There’re a whole lot of things working here with the tMotion rear suspension, track and more rounded edges on the body panels but the key word is “working.” They all combine to make the Summit X and SP 800—the models that get all these features—better and more capable technical boondocking snowmobiles. The Rev XM now tracks straight across the hillside when sidehilling instead of trying to creep up the mountain at an angle. It rolls up much easier regardless of whether you’re trying to lay the machine down in the powder or riding off camber hills in the tight trees.

The 2012 Rev XP is a decent platform but the Rex XM is better. The Rev XM is more rider friendly whereas the Rev XP takes some work to ride it in the same conditions. We felt riding the Rev XP took a lot of rider input. The Rev XM is simply easier to ride and boosts the confidence level of the rider. This new chassis is more predictable, not a trait we would say the Rev XP had. Ski-Doo did a good job of addressing this issue of predictability—one of our biggest complaints ever since the Rev XP was released.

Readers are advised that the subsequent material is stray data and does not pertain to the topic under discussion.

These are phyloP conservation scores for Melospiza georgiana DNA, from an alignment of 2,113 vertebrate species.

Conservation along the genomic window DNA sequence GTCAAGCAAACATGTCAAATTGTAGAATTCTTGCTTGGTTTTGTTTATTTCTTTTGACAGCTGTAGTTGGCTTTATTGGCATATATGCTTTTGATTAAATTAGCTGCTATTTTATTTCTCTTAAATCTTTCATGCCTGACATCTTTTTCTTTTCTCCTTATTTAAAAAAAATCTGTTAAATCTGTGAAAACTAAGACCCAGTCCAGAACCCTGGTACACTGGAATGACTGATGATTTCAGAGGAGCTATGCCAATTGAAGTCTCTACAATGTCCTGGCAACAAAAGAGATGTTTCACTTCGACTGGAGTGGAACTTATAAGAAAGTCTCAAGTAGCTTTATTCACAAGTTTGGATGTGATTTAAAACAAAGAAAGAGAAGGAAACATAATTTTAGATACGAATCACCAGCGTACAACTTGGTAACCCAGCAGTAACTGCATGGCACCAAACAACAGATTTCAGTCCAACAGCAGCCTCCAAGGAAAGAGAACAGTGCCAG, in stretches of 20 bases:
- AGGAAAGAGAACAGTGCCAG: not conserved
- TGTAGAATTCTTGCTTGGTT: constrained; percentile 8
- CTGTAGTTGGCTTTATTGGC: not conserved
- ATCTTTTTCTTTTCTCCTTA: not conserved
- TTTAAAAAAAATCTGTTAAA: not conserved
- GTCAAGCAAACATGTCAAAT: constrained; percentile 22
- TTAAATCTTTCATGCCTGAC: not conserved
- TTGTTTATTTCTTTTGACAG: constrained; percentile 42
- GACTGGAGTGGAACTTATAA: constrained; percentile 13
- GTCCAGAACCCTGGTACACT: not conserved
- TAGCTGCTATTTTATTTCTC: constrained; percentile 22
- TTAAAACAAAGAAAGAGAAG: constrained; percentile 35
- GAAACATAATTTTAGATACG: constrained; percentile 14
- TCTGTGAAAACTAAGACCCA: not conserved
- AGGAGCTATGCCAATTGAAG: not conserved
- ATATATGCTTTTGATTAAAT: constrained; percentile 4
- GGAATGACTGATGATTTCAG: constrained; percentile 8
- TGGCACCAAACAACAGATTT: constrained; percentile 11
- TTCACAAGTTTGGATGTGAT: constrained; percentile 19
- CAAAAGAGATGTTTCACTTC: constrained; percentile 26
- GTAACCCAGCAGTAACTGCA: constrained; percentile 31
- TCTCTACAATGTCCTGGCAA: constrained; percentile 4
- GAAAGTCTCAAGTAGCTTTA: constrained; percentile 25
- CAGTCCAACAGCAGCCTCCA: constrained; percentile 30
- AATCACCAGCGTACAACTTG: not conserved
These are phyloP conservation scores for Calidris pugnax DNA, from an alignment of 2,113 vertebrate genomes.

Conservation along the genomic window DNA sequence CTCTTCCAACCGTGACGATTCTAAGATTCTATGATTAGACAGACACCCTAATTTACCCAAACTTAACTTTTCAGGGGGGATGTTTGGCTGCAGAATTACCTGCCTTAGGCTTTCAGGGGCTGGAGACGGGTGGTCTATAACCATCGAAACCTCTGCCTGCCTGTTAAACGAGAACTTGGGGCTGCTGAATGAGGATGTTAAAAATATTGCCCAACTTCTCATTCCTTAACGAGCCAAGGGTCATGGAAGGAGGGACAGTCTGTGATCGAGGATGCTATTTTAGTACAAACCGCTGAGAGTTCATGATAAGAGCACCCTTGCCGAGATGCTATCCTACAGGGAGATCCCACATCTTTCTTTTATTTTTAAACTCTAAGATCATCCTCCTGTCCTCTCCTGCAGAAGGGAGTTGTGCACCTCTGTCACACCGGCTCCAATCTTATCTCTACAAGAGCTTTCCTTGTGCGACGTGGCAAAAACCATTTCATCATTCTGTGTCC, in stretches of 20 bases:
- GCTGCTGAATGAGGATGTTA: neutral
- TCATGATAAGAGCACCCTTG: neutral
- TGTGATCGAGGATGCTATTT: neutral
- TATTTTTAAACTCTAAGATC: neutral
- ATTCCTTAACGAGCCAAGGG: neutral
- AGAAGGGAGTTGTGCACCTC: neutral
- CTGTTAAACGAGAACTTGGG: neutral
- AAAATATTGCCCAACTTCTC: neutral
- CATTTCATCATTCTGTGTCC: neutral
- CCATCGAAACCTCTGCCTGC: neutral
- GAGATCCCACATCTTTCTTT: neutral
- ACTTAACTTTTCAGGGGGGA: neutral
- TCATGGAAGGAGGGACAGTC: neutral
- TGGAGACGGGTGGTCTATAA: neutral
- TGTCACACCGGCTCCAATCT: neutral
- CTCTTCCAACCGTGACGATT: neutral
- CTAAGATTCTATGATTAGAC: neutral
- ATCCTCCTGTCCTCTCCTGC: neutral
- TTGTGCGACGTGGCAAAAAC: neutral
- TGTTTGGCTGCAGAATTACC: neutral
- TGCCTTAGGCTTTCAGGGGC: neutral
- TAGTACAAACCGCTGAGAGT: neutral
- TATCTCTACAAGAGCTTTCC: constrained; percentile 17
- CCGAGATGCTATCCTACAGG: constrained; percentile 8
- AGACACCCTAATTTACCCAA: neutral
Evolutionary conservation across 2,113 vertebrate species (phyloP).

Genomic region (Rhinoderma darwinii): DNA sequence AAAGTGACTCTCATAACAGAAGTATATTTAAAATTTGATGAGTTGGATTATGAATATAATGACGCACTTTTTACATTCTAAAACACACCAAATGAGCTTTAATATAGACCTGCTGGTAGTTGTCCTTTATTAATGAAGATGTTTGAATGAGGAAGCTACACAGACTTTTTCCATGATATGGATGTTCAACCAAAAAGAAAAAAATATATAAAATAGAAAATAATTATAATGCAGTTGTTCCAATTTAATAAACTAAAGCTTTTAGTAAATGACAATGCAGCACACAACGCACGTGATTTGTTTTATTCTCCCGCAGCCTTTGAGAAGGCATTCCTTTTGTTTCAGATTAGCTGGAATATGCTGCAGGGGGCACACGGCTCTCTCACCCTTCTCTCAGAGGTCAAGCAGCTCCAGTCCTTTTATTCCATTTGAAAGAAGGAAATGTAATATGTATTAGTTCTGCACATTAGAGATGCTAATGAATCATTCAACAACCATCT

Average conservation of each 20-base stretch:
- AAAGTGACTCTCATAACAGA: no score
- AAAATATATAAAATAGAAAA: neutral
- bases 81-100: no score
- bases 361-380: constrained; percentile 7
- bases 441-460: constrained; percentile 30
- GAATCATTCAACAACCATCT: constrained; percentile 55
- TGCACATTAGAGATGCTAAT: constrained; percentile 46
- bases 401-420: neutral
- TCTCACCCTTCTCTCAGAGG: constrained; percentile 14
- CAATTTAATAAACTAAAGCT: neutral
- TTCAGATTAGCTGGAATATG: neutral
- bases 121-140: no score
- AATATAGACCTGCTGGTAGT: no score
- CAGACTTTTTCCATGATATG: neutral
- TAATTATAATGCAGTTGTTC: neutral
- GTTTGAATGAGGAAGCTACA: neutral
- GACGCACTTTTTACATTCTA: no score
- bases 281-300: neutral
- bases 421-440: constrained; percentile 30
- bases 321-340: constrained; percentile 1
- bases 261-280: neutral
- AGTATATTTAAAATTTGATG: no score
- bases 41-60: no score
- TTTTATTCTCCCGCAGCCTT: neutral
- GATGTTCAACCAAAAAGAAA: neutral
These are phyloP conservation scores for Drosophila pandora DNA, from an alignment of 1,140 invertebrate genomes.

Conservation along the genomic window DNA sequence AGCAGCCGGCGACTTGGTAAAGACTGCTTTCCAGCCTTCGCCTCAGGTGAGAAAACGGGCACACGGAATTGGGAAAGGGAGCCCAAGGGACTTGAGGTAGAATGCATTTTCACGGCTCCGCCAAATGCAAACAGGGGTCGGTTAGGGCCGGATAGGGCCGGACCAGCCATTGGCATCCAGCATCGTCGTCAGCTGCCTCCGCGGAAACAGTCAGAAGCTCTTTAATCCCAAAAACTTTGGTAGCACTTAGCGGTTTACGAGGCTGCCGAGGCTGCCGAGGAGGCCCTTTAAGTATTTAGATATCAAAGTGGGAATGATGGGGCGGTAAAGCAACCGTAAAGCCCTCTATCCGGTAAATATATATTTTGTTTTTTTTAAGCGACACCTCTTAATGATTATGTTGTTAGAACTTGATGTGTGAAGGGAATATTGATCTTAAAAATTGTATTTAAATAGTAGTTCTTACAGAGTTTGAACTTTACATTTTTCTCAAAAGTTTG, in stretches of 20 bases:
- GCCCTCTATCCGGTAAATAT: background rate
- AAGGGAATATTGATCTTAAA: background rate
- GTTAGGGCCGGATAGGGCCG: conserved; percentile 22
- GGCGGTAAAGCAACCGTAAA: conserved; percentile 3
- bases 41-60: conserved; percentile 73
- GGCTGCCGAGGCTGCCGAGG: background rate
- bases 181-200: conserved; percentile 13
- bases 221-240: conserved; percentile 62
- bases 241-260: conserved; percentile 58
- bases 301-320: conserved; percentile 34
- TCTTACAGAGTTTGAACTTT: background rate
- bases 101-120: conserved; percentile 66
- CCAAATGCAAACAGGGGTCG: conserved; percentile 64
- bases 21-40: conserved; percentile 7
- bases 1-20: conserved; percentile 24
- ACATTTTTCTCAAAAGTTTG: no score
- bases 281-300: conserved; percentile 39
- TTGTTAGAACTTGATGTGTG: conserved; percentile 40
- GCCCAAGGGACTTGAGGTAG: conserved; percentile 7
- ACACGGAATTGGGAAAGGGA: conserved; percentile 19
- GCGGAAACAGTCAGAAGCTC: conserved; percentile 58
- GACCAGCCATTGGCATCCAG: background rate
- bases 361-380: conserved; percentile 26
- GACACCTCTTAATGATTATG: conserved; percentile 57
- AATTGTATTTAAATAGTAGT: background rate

Little things like a more forward foot position gives the rider more options when in difficult technical situations. Another seemingly small thing is the shorter (in length) seat, which really does make getting your leg from one side of the sled to the other much easier. After our ride in British Columbia, we rode one of our Rev XPs back home in Idaho and when boondocking we definitely noticed how sometimes it took more effort to switch sides of the sled. It was quite noticeable.